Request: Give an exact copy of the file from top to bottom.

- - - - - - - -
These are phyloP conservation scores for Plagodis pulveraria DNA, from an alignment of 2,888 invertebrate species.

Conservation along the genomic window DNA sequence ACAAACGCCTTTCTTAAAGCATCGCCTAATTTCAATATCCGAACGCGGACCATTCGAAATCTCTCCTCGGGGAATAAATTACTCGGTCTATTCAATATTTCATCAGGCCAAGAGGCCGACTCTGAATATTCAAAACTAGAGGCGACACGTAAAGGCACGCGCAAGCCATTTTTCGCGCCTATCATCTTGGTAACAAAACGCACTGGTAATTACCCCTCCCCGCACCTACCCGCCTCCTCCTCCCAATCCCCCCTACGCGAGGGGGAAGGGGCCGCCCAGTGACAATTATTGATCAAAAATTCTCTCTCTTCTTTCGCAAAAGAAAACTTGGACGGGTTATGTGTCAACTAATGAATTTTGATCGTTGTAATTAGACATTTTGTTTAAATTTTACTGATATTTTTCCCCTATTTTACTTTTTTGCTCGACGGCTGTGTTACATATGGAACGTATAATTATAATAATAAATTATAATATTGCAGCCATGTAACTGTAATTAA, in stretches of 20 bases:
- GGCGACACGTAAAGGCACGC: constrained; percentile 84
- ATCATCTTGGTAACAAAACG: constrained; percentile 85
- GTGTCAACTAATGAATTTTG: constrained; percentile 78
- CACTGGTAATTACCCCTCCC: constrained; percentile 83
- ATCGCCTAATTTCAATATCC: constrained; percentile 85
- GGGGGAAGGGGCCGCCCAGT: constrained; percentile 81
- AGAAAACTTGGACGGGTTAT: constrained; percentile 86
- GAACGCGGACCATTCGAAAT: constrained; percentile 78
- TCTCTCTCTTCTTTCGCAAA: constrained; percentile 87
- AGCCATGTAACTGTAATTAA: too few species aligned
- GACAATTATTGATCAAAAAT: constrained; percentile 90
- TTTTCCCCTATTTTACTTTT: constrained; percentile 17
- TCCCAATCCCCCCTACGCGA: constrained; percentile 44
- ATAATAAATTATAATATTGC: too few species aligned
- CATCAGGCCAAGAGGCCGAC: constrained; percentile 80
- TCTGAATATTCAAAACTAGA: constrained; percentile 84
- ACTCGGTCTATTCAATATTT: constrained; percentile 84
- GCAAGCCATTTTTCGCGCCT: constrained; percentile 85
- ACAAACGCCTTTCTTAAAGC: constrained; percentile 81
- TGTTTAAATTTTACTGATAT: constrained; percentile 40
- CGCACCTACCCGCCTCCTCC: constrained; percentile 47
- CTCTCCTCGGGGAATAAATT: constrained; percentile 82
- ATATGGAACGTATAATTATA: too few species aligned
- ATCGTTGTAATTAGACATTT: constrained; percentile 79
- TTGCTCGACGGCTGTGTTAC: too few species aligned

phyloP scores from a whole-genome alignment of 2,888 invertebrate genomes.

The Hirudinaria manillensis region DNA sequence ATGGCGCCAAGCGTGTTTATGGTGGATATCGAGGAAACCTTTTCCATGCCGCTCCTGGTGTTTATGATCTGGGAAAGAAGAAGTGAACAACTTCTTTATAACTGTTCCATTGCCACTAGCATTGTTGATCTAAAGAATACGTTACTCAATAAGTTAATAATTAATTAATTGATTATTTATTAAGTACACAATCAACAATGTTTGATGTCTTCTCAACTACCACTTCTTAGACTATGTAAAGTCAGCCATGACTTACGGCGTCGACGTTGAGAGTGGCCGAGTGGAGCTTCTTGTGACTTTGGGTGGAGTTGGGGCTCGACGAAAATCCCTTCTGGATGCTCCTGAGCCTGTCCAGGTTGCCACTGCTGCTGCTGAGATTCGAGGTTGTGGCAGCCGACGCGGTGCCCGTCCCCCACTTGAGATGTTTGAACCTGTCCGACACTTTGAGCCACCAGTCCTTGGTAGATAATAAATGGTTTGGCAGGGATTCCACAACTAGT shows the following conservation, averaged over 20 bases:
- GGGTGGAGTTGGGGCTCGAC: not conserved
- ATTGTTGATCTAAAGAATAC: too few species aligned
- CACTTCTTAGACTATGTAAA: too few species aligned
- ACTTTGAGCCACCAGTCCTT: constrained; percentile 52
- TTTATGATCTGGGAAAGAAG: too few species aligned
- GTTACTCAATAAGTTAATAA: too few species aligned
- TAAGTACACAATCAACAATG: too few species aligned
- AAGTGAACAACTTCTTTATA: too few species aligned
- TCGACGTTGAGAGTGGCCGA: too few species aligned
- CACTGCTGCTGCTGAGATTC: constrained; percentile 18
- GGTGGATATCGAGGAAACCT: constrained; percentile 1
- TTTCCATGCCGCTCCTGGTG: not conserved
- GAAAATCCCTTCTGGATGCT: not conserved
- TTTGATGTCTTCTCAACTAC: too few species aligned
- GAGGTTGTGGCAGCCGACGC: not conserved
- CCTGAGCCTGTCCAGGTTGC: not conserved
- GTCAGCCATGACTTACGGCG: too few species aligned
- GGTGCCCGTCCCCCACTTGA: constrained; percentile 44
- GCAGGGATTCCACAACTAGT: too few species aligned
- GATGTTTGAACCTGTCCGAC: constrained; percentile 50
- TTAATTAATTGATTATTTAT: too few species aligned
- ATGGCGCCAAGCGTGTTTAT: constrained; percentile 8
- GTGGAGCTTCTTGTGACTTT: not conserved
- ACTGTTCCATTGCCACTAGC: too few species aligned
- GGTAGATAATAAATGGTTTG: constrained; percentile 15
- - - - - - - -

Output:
These are phyloP conservation scores for Plagodis pulveraria DNA, from an alignment of 2,888 invertebrate species.

Conservation along the genomic window DNA sequence ACAAACGCCTTTCTTAAAGCATCGCCTAATTTCAATATCCGAACGCGGACCATTCGAAATCTCTCCTCGGGGAATAAATTACTCGGTCTATTCAATATTTCATCAGGCCAAGAGGCCGACTCTGAATATTCAAAACTAGAGGCGACACGTAAAGGCACGCGCAAGCCATTTTTCGCGCCTATCATCTTGGTAACAAAACGCACTGGTAATTACCCCTCCCCGCACCTACCCGCCTCCTCCTCCCAATCCCCCCTACGCGAGGGGGAAGGGGCCGCCCAGTGACAATTATTGATCAAAAATTCTCTCTCTTCTTTCGCAAAAGAAAACTTGGACGGGTTATGTGTCAACTAATGAATTTTGATCGTTGTAATTAGACATTTTGTTTAAATTTTACTGATATTTTTCCCCTATTTTACTTTTTTGCTCGACGGCTGTGTTACATATGGAACGTATAATTATAATAATAAATTATAATATTGCAGCCATGTAACTGTAATTAA, in stretches of 20 bases:
- GGCGACACGTAAAGGCACGC: constrained; percentile 84
- ATCATCTTGGTAACAAAACG: constrained; percentile 85
- GTGTCAACTAATGAATTTTG: constrained; percentile 78
- CACTGGTAATTACCCCTCCC: constrained; percentile 83
- ATCGCCTAATTTCAATATCC: constrained; percentile 85
- GGGGGAAGGGGCCGCCCAGT: constrained; percentile 81
- AGAAAACTTGGACGGGTTAT: constrained; percentile 86
- GAACGCGGACCATTCGAAAT: constrained; percentile 78
- TCTCTCTCTTCTTTCGCAAA: constrained; percentile 87
- AGCCATGTAACTGTAATTAA: too few species aligned
- GACAATTATTGATCAAAAAT: constrained; percentile 90
- TTTTCCCCTATTTTACTTTT: constrained; percentile 17
- TCCCAATCCCCCCTACGCGA: constrained; percentile 44
- ATAATAAATTATAATATTGC: too few species aligned
- CATCAGGCCAAGAGGCCGAC: constrained; percentile 80
- TCTGAATATTCAAAACTAGA: constrained; percentile 84
- ACTCGGTCTATTCAATATTT: constrained; percentile 84
- GCAAGCCATTTTTCGCGCCT: constrained; percentile 85
- ACAAACGCCTTTCTTAAAGC: constrained; percentile 81
- TGTTTAAATTTTACTGATAT: constrained; percentile 40
- CGCACCTACCCGCCTCCTCC: constrained; percentile 47
- CTCTCCTCGGGGAATAAATT: constrained; percentile 82
- ATATGGAACGTATAATTATA: too few species aligned
- ATCGTTGTAATTAGACATTT: constrained; percentile 79
- TTGCTCGACGGCTGTGTTAC: too few species aligned

phyloP scores from a whole-genome alignment of 2,888 invertebrate genomes.

The Hirudinaria manillensis region DNA sequence ATGGCGCCAAGCGTGTTTATGGTGGATATCGAGGAAACCTTTTCCATGCCGCTCCTGGTGTTTATGATCTGGGAAAGAAGAAGTGAACAACTTCTTTATAACTGTTCCATTGCCACTAGCATTGTTGATCTAAAGAATACGTTACTCAATAAGTTAATAATTAATTAATTGATTATTTATTAAGTACACAATCAACAATGTTTGATGTCTTCTCAACTACCACTTCTTAGACTATGTAAAGTCAGCCATGACTTACGGCGTCGACGTTGAGAGTGGCCGAGTGGAGCTTCTTGTGACTTTGGGTGGAGTTGGGGCTCGACGAAAATCCCTTCTGGATGCTCCTGAGCCTGTCCAGGTTGCCACTGCTGCTGCTGAGATTCGAGGTTGTGGCAGCCGACGCGGTGCCCGTCCCCCACTTGAGATGTTTGAACCTGTCCGACACTTTGAGCCACCAGTCCTTGGTAGATAATAAATGGTTTGGCAGGGATTCCACAACTAGT shows the following conservation, averaged over 20 bases:
- GGGTGGAGTTGGGGCTCGAC: not conserved
- ATTGTTGATCTAAAGAATAC: too few species aligned
- CACTTCTTAGACTATGTAAA: too few species aligned
- ACTTTGAGCCACCAGTCCTT: constrained; percentile 52
- TTTATGATCTGGGAAAGAAG: too few species aligned
- GTTACTCAATAAGTTAATAA: too few species aligned
- TAAGTACACAATCAACAATG: too few species aligned
- AAGTGAACAACTTCTTTATA: too few species aligned
- TCGACGTTGAGAGTGGCCGA: too few species aligned
- CACTGCTGCTGCTGAGATTC: constrained; percentile 18
- GGTGGATATCGAGGAAACCT: constrained; percentile 1
- TTTCCATGCCGCTCCTGGTG: not conserved
- GAAAATCCCTTCTGGATGCT: not conserved
- TTTGATGTCTTCTCAACTAC: too few species aligned
- GAGGTTGTGGCAGCCGACGC: not conserved
- CCTGAGCCTGTCCAGGTTGC: not conserved
- GTCAGCCATGACTTACGGCG: too few species aligned
- GGTGCCCGTCCCCCACTTGA: constrained; percentile 44
- GCAGGGATTCCACAACTAGT: too few species aligned
- GATGTTTGAACCTGTCCGAC: constrained; percentile 50
- TTAATTAATTGATTATTTAT: too few species aligned
- ATGGCGCCAAGCGTGTTTAT: constrained; percentile 8
- GTGGAGCTTCTTGTGACTTT: not conserved
- ACTGTTCCATTGCCACTAGC: too few species aligned
- GGTAGATAATAAATGGTTTG: constrained; percentile 15